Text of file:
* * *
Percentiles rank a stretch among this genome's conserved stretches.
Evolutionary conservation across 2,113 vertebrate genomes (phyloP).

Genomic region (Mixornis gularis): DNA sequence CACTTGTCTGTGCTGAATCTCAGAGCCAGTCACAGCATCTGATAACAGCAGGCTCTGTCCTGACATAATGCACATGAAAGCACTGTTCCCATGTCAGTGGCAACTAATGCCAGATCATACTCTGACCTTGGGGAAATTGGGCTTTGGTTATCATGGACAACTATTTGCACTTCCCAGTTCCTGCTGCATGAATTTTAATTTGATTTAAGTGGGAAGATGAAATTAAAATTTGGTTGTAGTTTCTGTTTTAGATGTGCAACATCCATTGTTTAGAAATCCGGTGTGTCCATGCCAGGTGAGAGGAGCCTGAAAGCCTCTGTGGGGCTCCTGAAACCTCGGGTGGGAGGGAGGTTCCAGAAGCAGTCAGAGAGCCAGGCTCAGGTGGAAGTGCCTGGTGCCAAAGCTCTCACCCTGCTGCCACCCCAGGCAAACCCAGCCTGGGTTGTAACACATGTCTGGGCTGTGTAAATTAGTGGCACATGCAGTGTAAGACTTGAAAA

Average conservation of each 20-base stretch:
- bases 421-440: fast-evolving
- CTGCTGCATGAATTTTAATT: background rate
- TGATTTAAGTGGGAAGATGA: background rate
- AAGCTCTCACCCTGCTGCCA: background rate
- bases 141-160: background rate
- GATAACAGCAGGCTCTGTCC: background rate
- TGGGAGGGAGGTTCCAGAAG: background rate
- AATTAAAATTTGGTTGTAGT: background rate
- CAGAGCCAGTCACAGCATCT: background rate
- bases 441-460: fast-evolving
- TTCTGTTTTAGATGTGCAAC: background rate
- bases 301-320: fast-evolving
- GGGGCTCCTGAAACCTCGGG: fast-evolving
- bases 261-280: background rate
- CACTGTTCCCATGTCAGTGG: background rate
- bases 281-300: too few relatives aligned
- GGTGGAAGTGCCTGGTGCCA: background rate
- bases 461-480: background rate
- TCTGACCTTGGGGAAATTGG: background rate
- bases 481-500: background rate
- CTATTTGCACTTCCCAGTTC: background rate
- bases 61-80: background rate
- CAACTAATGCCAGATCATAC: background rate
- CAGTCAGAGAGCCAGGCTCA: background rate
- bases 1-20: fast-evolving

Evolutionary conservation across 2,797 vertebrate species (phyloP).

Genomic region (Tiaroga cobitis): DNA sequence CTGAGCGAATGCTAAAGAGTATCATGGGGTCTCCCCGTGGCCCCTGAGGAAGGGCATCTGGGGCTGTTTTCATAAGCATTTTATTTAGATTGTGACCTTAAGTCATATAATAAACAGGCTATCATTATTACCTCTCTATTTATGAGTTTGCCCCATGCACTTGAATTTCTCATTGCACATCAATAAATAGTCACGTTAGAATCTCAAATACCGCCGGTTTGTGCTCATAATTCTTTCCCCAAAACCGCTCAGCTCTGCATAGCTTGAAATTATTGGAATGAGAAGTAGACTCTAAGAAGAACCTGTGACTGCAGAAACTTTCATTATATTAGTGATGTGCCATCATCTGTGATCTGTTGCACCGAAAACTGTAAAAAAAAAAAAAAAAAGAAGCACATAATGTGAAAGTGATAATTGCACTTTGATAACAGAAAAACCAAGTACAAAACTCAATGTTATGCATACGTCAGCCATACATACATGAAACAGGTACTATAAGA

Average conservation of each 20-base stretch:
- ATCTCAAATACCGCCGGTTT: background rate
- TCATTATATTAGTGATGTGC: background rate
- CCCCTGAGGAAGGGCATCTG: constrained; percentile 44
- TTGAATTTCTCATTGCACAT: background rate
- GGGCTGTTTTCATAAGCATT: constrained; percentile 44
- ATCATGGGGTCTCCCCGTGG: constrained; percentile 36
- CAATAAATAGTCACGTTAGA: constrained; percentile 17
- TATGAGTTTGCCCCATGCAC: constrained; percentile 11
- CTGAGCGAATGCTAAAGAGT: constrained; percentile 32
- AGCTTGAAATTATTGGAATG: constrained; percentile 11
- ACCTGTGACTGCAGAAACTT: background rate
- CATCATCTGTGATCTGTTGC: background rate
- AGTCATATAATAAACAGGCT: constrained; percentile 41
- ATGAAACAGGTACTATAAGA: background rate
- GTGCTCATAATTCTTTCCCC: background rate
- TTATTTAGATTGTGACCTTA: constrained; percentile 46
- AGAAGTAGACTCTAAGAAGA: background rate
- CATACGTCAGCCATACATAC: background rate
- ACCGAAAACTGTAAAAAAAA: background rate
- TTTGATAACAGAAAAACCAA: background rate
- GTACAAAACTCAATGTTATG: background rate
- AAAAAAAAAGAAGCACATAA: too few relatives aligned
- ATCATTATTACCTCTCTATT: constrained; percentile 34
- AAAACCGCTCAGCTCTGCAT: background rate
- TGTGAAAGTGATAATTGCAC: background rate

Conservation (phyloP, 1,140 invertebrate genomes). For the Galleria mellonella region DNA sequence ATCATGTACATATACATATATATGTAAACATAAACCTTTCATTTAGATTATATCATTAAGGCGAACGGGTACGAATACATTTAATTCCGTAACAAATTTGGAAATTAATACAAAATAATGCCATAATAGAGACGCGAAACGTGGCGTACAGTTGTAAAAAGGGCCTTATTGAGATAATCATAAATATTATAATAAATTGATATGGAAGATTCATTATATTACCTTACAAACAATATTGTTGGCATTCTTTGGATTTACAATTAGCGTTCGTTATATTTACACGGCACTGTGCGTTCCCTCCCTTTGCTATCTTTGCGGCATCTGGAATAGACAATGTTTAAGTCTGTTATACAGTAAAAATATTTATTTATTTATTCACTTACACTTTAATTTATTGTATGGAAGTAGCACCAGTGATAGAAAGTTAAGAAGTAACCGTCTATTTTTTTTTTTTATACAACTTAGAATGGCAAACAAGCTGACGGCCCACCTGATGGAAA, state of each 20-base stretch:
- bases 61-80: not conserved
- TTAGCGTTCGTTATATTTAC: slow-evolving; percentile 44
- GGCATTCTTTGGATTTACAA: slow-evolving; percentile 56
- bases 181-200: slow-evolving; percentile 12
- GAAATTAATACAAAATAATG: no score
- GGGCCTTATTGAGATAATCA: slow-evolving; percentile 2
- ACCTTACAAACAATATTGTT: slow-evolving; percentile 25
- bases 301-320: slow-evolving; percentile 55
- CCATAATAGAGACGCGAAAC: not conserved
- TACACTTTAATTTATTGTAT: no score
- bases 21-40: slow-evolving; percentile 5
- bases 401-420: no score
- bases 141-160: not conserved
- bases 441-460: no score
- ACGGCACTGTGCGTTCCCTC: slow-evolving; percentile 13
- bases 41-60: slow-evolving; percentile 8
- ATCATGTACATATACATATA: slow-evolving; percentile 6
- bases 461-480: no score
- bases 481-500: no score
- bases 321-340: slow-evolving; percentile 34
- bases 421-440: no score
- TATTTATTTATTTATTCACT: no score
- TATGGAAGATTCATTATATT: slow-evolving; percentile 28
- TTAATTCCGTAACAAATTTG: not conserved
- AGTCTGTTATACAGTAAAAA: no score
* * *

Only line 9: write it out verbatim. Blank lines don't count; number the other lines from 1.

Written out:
- bases 141-160: background rate